Fantastic! Another successful order in the books. But, don’t celebrate just yet, because there’s still the order confirmation email to send. This transactional email can often fall through the cracks of your design and dev team, or in a lot of cases, just not give the customer what they’re actually looking for. We take a look at how you and your brand can keep your confirmation emails on point.
Transactional Emails Are Almost Always Opened
Customers receive marketing and transactional emails, and if you sift through your data, you’ll likely find the latter are being opened at a higher rate. Emails based on user actions are expected by the customer, containing information they’re expecting to receive. Branding is important as always, but even more so is getting across the information the customer is expecting quickly and clearly. Don’t just think of your transactional emails as a conduit for information, but see them as one of the more effective ways to communicate with your customer.
Make It Fast, Make It Mobile
The high open rates of transactional emails suggests that customers actually appreciate lots of communication, at least when it comes to their purchase. On top of a confirmation page at the end of the purchase process, a confirmation email is necessary. Even if a tracking number is included in that confirmation, consider additional triggers when the order has been received by the warehouse, when it’s been labeled, and/or when it is received by the carrier. The exponential increase in delivery times is making many customers antsy, so a little reassurance on their order’s progress can go a long way.
It’s also important to remember almost half of all people will be opening these emails on their mobile device. Your design should reflect that, so work with dev and design, or your website host, to ensure even your order confirmation emails are ready for both desktop and mobile viewing.
Less Is More
When it comes to customer-facing emails, less is usually more. The subject line and primary messaging should be short and to the point. Think along the lines of “Your order with Chewy.com” as a subject line. The email messaging should thank the customer immediately for their order and follow up with only pertinent information.
- A means of contacting customer support through phone or email
- A list of items ordered
- The order’s total amount value
It’s often tempting to provide additional offers or upsells to customers once they’ve ordered, but those should be relegated to separate marketing efforts. Order confirmation emails say thanks, here’s what you ordered, and here’s how to contact us. Additionally, you can provide a standard footer with your brand socials.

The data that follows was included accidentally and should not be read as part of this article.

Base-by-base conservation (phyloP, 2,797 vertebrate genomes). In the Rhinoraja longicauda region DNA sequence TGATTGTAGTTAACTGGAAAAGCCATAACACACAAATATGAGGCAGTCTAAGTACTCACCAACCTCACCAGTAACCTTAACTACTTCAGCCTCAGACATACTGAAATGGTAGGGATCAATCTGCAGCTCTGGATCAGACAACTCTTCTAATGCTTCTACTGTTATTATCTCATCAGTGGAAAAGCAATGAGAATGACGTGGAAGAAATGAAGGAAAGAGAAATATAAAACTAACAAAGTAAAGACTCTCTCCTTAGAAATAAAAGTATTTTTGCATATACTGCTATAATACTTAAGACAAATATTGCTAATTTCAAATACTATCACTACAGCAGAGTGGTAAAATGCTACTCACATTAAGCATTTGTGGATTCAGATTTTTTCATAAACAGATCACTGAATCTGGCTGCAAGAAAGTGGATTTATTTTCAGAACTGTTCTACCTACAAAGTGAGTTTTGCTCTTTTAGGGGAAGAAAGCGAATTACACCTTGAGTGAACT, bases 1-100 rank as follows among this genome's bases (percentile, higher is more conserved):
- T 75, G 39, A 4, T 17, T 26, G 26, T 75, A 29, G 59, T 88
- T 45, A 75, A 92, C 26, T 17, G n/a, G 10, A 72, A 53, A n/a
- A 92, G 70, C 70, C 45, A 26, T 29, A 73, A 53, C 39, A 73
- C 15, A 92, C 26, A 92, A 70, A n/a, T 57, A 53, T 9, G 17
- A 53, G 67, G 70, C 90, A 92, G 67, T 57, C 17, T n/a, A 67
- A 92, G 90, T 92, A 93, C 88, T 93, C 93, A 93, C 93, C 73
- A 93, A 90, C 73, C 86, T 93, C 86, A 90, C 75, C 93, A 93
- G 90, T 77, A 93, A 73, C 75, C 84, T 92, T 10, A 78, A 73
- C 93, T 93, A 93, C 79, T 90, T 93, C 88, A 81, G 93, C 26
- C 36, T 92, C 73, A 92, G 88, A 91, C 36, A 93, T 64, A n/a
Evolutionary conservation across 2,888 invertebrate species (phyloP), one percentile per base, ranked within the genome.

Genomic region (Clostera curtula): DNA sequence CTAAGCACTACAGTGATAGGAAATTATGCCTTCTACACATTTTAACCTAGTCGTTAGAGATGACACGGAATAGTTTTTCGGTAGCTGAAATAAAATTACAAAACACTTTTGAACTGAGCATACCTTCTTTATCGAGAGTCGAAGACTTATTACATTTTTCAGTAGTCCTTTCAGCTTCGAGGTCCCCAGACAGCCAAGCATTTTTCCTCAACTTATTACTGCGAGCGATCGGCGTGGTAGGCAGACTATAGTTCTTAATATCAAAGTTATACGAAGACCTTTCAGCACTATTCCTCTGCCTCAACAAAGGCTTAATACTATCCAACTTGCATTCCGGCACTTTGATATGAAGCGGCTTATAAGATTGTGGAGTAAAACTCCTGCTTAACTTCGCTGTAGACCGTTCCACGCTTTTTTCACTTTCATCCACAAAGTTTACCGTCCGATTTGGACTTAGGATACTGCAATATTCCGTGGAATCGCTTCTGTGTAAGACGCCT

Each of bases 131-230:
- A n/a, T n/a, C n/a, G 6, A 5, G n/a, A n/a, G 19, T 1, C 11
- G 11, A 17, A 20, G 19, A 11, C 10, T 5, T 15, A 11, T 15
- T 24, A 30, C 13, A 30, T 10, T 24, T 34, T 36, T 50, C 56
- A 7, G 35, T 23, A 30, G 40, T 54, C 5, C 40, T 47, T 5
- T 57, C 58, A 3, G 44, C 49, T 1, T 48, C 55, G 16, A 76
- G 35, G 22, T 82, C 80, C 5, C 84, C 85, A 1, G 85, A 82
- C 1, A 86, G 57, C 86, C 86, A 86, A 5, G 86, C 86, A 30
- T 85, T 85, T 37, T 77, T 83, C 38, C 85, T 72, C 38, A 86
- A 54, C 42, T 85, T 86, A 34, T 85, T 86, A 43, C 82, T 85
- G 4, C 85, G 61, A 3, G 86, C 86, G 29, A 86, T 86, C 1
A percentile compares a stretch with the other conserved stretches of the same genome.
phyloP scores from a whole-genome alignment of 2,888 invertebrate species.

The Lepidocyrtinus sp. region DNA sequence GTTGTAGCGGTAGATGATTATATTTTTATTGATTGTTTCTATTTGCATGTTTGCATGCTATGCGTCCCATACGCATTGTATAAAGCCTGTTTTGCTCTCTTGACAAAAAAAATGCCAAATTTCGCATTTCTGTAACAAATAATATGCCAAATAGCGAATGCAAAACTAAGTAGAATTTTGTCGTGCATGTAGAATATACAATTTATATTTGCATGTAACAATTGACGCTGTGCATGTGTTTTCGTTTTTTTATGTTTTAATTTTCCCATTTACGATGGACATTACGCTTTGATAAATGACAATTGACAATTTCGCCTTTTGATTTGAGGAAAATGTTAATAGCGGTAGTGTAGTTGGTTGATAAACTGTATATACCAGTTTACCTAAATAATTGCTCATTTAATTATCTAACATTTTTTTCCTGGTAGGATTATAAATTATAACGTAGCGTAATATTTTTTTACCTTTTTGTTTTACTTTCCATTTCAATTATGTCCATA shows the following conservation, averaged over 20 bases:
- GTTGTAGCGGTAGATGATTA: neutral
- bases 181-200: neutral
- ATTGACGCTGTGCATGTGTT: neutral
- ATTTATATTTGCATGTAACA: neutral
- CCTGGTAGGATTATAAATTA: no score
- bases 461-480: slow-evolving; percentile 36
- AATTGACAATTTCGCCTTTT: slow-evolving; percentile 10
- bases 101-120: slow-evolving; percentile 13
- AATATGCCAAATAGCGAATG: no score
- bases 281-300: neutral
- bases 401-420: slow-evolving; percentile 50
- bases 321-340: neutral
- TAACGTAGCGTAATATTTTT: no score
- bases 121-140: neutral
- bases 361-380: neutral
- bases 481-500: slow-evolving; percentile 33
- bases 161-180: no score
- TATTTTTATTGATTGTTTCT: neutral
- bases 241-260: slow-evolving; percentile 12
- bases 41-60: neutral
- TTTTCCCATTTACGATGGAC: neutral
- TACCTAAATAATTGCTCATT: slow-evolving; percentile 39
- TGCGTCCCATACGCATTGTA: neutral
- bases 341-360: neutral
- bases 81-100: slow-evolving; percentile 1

The Bigger, The Better
Just because you shouldn’t pack your transactional email with offers and marketing doesn’t mean you shouldn’t make it big and bold. The easier it is for customers to read their order confirmation, the less confusion there is. Avoid using small fonts and consider using headers with big, bold lettering so it’s easy to tell the customer’s order went through. Even with a confirmation page, many users look to confirmation emails to ensure their order went through and refer back to it when they want to check its status.
Make sure you list the items ordered using the same images on the product page. A picture leaves less confusion than just a product name or SKU number. If there are multiple orders of the same product, make sure that’s noted. Many of the best order confirmation emails also link the product image back to the original product page so customers and double-check they ordered the right item. Simply put, there are lots of ways to pack in order information without using much text.
Easy Access To Customer Support
Returns and order issues are a part of doing business, and lots of businesses are admired for their customer support as much as they are for their actual product line or service. People will forgive almost any issue as long as it’s easy to solve. The first step towards that customer/relationship is providing easy-to-access customer support.
Consider providing a phone number or support email at the top of the order confirmation. Thank the customer, and then offer a way to help them. Not all companies have the resources for phone support, but if you do, make sure it’s included. In addition to providing a support email, ensure customers just respond to the transactional email with any questions or concerns. One small step can save future headaches related to customer orders.
Are Your Emails Verified?
Email hosts like Gmail and Yahoo are better than ever at spotting spam and keeping your inbox clear. The downside is emails from your brand or business can often be flagged, blocking the user from even racing the message. Make sure you’re sending emails using a service like Amazon SES as opposed to sending confirmations straight from hosts like WordPress or MailChimp. Using SES services allows your emails to be sent to and from and any application without arousing suspicion from the inbox.